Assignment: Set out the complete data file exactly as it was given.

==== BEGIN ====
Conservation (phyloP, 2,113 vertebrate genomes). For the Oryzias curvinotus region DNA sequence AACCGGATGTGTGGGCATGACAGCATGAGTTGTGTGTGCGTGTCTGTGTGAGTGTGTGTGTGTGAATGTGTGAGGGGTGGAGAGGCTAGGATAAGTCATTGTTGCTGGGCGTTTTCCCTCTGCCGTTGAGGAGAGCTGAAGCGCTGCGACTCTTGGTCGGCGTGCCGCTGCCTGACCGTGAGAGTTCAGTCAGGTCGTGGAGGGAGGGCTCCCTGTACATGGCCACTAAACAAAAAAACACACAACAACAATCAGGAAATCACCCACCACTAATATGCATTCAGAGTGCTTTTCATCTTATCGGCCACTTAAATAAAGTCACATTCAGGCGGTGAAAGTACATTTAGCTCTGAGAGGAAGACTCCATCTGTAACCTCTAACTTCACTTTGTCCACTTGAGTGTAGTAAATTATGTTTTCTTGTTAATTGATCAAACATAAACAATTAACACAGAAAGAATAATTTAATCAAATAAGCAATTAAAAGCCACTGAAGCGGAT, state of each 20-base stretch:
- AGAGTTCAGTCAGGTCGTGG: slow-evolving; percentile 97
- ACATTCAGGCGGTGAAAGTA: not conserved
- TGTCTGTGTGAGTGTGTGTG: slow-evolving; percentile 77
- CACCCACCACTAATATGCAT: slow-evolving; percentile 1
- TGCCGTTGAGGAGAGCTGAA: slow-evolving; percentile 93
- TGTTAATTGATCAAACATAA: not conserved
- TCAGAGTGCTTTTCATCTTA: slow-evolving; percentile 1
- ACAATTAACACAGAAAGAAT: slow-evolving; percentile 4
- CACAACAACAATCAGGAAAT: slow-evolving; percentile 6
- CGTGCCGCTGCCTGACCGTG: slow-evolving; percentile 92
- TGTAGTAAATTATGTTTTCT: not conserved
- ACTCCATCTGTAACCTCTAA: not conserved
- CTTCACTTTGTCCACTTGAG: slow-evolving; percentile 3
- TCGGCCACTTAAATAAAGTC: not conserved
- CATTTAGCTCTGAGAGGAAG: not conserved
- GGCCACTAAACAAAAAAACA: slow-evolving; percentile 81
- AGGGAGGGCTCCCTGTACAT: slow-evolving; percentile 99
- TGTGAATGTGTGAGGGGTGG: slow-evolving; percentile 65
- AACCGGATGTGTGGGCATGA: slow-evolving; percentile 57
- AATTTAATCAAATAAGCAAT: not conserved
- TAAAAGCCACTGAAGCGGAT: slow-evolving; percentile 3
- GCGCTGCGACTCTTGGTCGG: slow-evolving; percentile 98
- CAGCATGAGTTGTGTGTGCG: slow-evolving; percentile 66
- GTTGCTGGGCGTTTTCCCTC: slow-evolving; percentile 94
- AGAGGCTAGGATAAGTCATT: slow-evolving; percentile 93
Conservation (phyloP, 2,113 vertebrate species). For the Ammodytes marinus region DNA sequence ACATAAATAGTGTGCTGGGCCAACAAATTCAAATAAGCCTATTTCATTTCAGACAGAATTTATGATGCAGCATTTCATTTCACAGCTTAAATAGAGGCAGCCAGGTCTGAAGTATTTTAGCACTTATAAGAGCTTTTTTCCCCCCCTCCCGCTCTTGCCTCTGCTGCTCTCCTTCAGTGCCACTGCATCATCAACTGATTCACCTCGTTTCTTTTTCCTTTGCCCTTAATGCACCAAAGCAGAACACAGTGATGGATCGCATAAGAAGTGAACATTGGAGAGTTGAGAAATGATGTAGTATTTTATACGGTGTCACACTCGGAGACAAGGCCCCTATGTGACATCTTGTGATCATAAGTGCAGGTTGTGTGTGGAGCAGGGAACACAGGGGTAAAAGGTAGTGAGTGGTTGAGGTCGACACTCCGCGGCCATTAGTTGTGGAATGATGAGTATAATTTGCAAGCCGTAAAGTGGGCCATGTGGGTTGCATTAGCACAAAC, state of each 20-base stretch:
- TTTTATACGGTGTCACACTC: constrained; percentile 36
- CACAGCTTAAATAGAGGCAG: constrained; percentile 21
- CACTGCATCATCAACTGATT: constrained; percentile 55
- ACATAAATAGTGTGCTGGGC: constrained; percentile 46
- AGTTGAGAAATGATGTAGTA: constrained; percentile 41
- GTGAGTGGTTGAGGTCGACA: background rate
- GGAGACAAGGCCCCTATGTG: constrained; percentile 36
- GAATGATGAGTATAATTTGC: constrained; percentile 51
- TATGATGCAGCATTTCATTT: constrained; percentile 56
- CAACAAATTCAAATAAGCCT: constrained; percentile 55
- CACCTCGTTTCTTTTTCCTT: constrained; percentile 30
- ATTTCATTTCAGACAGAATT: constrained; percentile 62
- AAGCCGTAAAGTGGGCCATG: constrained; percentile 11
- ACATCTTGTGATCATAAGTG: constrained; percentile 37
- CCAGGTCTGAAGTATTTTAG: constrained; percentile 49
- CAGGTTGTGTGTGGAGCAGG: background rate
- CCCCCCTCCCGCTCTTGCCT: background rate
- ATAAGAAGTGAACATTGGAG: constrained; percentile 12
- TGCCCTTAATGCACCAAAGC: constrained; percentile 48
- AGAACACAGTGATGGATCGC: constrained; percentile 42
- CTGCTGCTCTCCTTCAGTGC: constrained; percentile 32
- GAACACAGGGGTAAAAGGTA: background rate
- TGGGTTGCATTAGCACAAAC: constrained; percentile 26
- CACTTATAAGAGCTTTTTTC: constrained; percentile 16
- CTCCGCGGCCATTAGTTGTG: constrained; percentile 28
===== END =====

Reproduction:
Conservation (phyloP, 2,113 vertebrate genomes). For the Oryzias curvinotus region DNA sequence AACCGGATGTGTGGGCATGACAGCATGAGTTGTGTGTGCGTGTCTGTGTGAGTGTGTGTGTGTGAATGTGTGAGGGGTGGAGAGGCTAGGATAAGTCATTGTTGCTGGGCGTTTTCCCTCTGCCGTTGAGGAGAGCTGAAGCGCTGCGACTCTTGGTCGGCGTGCCGCTGCCTGACCGTGAGAGTTCAGTCAGGTCGTGGAGGGAGGGCTCCCTGTACATGGCCACTAAACAAAAAAACACACAACAACAATCAGGAAATCACCCACCACTAATATGCATTCAGAGTGCTTTTCATCTTATCGGCCACTTAAATAAAGTCACATTCAGGCGGTGAAAGTACATTTAGCTCTGAGAGGAAGACTCCATCTGTAACCTCTAACTTCACTTTGTCCACTTGAGTGTAGTAAATTATGTTTTCTTGTTAATTGATCAAACATAAACAATTAACACAGAAAGAATAATTTAATCAAATAAGCAATTAAAAGCCACTGAAGCGGAT, state of each 20-base stretch:
- AGAGTTCAGTCAGGTCGTGG: slow-evolving; percentile 97
- ACATTCAGGCGGTGAAAGTA: not conserved
- TGTCTGTGTGAGTGTGTGTG: slow-evolving; percentile 77
- CACCCACCACTAATATGCAT: slow-evolving; percentile 1
- TGCCGTTGAGGAGAGCTGAA: slow-evolving; percentile 93
- TGTTAATTGATCAAACATAA: not conserved
- TCAGAGTGCTTTTCATCTTA: slow-evolving; percentile 1
- ACAATTAACACAGAAAGAAT: slow-evolving; percentile 4
- CACAACAACAATCAGGAAAT: slow-evolving; percentile 6
- CGTGCCGCTGCCTGACCGTG: slow-evolving; percentile 92
- TGTAGTAAATTATGTTTTCT: not conserved
- ACTCCATCTGTAACCTCTAA: not conserved
- CTTCACTTTGTCCACTTGAG: slow-evolving; percentile 3
- TCGGCCACTTAAATAAAGTC: not conserved
- CATTTAGCTCTGAGAGGAAG: not conserved
- GGCCACTAAACAAAAAAACA: slow-evolving; percentile 81
- AGGGAGGGCTCCCTGTACAT: slow-evolving; percentile 99
- TGTGAATGTGTGAGGGGTGG: slow-evolving; percentile 65
- AACCGGATGTGTGGGCATGA: slow-evolving; percentile 57
- AATTTAATCAAATAAGCAAT: not conserved
- TAAAAGCCACTGAAGCGGAT: slow-evolving; percentile 3
- GCGCTGCGACTCTTGGTCGG: slow-evolving; percentile 98
- CAGCATGAGTTGTGTGTGCG: slow-evolving; percentile 66
- GTTGCTGGGCGTTTTCCCTC: slow-evolving; percentile 94
- AGAGGCTAGGATAAGTCATT: slow-evolving; percentile 93
Conservation (phyloP, 2,113 vertebrate species). For the Ammodytes marinus region DNA sequence ACATAAATAGTGTGCTGGGCCAACAAATTCAAATAAGCCTATTTCATTTCAGACAGAATTTATGATGCAGCATTTCATTTCACAGCTTAAATAGAGGCAGCCAGGTCTGAAGTATTTTAGCACTTATAAGAGCTTTTTTCCCCCCCTCCCGCTCTTGCCTCTGCTGCTCTCCTTCAGTGCCACTGCATCATCAACTGATTCACCTCGTTTCTTTTTCCTTTGCCCTTAATGCACCAAAGCAGAACACAGTGATGGATCGCATAAGAAGTGAACATTGGAGAGTTGAGAAATGATGTAGTATTTTATACGGTGTCACACTCGGAGACAAGGCCCCTATGTGACATCTTGTGATCATAAGTGCAGGTTGTGTGTGGAGCAGGGAACACAGGGGTAAAAGGTAGTGAGTGGTTGAGGTCGACACTCCGCGGCCATTAGTTGTGGAATGATGAGTATAATTTGCAAGCCGTAAAGTGGGCCATGTGGGTTGCATTAGCACAAAC, state of each 20-base stretch:
- TTTTATACGGTGTCACACTC: constrained; percentile 36
- CACAGCTTAAATAGAGGCAG: constrained; percentile 21
- CACTGCATCATCAACTGATT: constrained; percentile 55
- ACATAAATAGTGTGCTGGGC: constrained; percentile 46
- AGTTGAGAAATGATGTAGTA: constrained; percentile 41
- GTGAGTGGTTGAGGTCGACA: background rate
- GGAGACAAGGCCCCTATGTG: constrained; percentile 36
- GAATGATGAGTATAATTTGC: constrained; percentile 51
- TATGATGCAGCATTTCATTT: constrained; percentile 56
- CAACAAATTCAAATAAGCCT: constrained; percentile 55
- CACCTCGTTTCTTTTTCCTT: constrained; percentile 30
- ATTTCATTTCAGACAGAATT: constrained; percentile 62
- AAGCCGTAAAGTGGGCCATG: constrained; percentile 11
- ACATCTTGTGATCATAAGTG: constrained; percentile 37
- CCAGGTCTGAAGTATTTTAG: constrained; percentile 49
- CAGGTTGTGTGTGGAGCAGG: background rate
- CCCCCCTCCCGCTCTTGCCT: background rate
- ATAAGAAGTGAACATTGGAG: constrained; percentile 12
- TGCCCTTAATGCACCAAAGC: constrained; percentile 48
- AGAACACAGTGATGGATCGC: constrained; percentile 42
- CTGCTGCTCTCCTTCAGTGC: constrained; percentile 32
- GAACACAGGGGTAAAAGGTA: background rate
- TGGGTTGCATTAGCACAAAC: constrained; percentile 26
- CACTTATAAGAGCTTTTTTC: constrained; percentile 16
- CTCCGCGGCCATTAGTTGTG: constrained; percentile 28